Fitness through martial arts


Ancient art incorporates music and dance

EXECUTIVES, in their quest to stay fit and healthy, never cease to be amazed at the various forms of exercise available, besides the popular gym, yoga and aerobics.  

This writer was introduced recently to capoeira, an ancient martial art that incorporates music and dance. 

Well, if you are game for energetic movements like spinning kicks, hand stands, cartwheels and some acrobatics, that's capoeira for you! 

Although it never took the country by storm the way break-dance did, it is not faddish like the former. Since being introduced in Malaysia more than a decade ago, it has drawn a strong following among the young and trendy. 

Fashion retail marketing manager Denise Chen said capoeira is a mix of martial arts, dance and music. “What differentiates it from other martial arts is that it has music and the student must learn to play the instruments and sing songs,” she said, adding that such exercises were good for body toning. 

“But if you don’t want to get so serious into it, you can use the stretching techniques and the dances provide a good cardio work out” said Chen who used to be a gym-goer. 

She said capoeira was one of the best exercises for de-stressing. “I'm more attracted to the social element of it,” she told StarBiz.

Chen, a member of the informal grouping called Bantus Capoiera Malaysia (BCM), said the basic drills helped strengthen the lower body. “You can pull off various stunts and flips and strengthen all the other body parts”.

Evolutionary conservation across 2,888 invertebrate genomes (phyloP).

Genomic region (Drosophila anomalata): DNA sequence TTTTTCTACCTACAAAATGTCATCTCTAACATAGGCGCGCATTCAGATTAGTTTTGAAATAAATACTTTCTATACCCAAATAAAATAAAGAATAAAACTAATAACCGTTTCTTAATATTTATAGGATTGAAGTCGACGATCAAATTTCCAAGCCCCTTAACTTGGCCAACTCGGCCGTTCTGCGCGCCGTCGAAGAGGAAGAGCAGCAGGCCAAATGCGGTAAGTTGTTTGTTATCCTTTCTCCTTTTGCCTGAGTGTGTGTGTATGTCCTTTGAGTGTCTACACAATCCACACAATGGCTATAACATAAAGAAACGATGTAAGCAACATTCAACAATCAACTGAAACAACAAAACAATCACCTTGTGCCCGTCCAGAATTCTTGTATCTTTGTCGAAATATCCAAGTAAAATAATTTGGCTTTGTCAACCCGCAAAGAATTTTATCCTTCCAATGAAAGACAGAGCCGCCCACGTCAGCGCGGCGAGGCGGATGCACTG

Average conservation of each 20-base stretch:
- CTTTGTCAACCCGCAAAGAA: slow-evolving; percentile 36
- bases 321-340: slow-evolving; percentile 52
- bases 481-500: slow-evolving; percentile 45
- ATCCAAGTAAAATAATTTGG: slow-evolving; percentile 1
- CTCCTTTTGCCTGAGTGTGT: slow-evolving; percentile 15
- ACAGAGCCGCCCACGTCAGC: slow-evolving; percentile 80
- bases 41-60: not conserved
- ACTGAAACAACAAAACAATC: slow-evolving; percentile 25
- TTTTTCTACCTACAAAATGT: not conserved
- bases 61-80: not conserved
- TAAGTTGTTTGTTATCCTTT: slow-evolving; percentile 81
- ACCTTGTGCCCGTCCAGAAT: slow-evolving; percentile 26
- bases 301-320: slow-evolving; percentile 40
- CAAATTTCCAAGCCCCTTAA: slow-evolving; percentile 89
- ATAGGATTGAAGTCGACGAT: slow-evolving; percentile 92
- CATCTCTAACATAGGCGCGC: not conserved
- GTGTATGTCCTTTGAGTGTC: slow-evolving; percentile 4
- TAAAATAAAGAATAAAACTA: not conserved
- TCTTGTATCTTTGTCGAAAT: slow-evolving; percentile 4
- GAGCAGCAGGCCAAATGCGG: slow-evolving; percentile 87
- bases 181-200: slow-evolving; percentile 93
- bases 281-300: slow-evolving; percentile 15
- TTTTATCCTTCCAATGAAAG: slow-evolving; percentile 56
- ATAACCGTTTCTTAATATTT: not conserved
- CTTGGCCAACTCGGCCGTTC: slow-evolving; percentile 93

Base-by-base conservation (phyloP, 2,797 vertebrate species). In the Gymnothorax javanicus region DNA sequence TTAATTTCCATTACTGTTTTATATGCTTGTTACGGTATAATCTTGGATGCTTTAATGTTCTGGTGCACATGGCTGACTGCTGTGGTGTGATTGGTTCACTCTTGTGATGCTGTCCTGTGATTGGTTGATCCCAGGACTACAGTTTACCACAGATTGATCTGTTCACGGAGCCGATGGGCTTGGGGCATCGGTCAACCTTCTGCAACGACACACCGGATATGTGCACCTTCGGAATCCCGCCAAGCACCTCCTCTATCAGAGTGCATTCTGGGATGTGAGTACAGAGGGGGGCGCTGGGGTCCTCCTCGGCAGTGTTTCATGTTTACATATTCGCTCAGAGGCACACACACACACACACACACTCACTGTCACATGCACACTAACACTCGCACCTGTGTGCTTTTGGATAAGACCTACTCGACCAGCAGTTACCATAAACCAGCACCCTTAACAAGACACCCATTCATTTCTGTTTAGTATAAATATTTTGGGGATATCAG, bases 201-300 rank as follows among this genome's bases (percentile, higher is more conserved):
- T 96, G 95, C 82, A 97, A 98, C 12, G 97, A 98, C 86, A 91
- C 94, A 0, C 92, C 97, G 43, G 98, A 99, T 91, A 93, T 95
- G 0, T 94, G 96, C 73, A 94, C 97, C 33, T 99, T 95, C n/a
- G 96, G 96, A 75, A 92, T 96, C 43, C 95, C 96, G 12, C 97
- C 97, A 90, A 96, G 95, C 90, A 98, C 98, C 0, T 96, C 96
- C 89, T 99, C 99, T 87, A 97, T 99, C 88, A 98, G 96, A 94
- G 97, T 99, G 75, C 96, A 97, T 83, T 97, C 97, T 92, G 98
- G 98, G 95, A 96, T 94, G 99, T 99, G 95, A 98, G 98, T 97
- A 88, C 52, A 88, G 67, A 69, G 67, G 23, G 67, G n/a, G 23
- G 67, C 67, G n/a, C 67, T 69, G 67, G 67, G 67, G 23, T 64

Academia Bantus student Denise Chen (right) and instructor Quek Wei Kin demonstrating a regular capoeira attack and defence drill.

Her best stunt is doing some sort of hand-and-head stand. 

Chen admits that after three years, she still wears the “coral” cord - the basic ranking. 

“It is a very difficult sport. I'm still trying to perfect the basic kicks,” she said, adding that she would train harder so that she would move on to the next level faster. 

“My job entails long hours. I am not able to train as much as I like to. I will try to come for training at least twice a week,” she said. Some of her friends train five times a week.  

BCM founder and instructor Quek Wei Kin and two friends had formally set up Academia Bantus in 2005, a year after putting together BCM. He decided to go full-time with the art as soon as Brazilian instructor Rafael Rosario joined the group in mid-2004. 

He said the art had been around for over a decade but was still alien to many Malaysians. 

“It looks difficult to follow. I think people are unsure and don’t understand the art,” he said.  

The challenge to exponents like Quek is to promote capoeira into a more “mainstream” sport through improving the facilities, tailoring the training programmes to suit the Malaysian taste and adding more music and dances. 

A karate exponent, Tan Thoon Ling, believes that the music element made capoeira a unique form of martial art. 

Tan, a former lecturer in information technology and currently pursuing a PhD, finds it easier to relax with capoeira. 

According to him, karate involved more of sharp reflexes and concentration while capoeira emphasised self-expression and emotions.  

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